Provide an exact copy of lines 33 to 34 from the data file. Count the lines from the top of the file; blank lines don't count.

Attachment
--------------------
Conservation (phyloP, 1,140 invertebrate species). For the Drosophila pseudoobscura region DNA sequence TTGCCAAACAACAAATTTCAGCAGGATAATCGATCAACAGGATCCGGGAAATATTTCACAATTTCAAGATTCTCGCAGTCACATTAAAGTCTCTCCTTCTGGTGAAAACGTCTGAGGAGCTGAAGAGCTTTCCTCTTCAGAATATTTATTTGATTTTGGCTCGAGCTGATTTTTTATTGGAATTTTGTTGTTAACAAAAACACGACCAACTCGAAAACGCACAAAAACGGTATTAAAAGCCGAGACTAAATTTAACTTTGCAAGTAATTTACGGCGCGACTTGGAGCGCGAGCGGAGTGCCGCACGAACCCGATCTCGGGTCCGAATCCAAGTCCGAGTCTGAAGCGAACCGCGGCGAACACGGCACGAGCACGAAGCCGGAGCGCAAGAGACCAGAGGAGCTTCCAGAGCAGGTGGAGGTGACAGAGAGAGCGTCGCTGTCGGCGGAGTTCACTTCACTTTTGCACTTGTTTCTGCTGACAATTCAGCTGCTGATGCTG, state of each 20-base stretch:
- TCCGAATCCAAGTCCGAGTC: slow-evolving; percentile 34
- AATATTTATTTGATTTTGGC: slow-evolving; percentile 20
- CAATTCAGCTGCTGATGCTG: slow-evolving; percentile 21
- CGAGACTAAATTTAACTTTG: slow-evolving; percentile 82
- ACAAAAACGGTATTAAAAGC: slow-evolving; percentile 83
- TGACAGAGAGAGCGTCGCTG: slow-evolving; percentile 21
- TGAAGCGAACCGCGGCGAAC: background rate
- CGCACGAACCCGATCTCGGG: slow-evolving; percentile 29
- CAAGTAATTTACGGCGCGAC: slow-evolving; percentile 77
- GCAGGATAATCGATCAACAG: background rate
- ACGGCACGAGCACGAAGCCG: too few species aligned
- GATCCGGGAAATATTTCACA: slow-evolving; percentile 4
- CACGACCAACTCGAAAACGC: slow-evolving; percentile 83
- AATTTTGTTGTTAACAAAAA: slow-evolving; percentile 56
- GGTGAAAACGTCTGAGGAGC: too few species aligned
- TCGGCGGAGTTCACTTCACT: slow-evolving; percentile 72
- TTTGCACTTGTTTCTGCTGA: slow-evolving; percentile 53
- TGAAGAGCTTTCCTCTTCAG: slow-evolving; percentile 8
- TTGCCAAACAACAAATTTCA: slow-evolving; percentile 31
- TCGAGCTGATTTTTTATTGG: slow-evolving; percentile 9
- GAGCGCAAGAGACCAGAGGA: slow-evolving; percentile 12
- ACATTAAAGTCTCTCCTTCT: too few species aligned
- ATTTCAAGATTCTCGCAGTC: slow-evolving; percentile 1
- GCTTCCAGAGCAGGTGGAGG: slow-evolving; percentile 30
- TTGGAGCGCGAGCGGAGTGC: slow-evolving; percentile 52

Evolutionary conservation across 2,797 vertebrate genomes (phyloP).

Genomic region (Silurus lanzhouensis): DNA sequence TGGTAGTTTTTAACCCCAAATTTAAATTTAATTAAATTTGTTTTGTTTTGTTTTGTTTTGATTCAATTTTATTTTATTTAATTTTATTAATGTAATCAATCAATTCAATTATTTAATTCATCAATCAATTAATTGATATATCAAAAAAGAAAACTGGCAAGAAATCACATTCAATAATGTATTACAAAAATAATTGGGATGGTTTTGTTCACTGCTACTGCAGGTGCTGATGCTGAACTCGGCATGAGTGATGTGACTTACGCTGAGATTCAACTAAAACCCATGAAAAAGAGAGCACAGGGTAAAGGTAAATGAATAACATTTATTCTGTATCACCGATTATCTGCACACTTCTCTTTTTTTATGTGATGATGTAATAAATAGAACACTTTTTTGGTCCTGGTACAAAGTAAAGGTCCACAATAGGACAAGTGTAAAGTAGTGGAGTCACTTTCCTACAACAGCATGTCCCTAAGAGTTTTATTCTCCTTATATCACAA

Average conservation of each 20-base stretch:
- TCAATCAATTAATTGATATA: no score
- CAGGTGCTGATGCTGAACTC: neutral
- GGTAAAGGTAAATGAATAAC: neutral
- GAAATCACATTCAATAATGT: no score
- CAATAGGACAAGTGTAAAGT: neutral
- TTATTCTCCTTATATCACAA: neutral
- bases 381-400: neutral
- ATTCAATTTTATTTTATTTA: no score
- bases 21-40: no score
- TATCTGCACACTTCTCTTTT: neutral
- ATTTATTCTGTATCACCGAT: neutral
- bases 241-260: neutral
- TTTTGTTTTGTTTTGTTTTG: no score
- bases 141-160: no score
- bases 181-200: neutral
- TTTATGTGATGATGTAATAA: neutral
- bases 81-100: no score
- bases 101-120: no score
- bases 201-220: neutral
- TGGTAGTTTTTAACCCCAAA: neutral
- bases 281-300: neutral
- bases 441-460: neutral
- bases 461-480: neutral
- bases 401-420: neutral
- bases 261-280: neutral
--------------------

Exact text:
- GAAATCACATTCAATAATGT: no score
- CAATAGGACAAGTGTAAAGT: neutral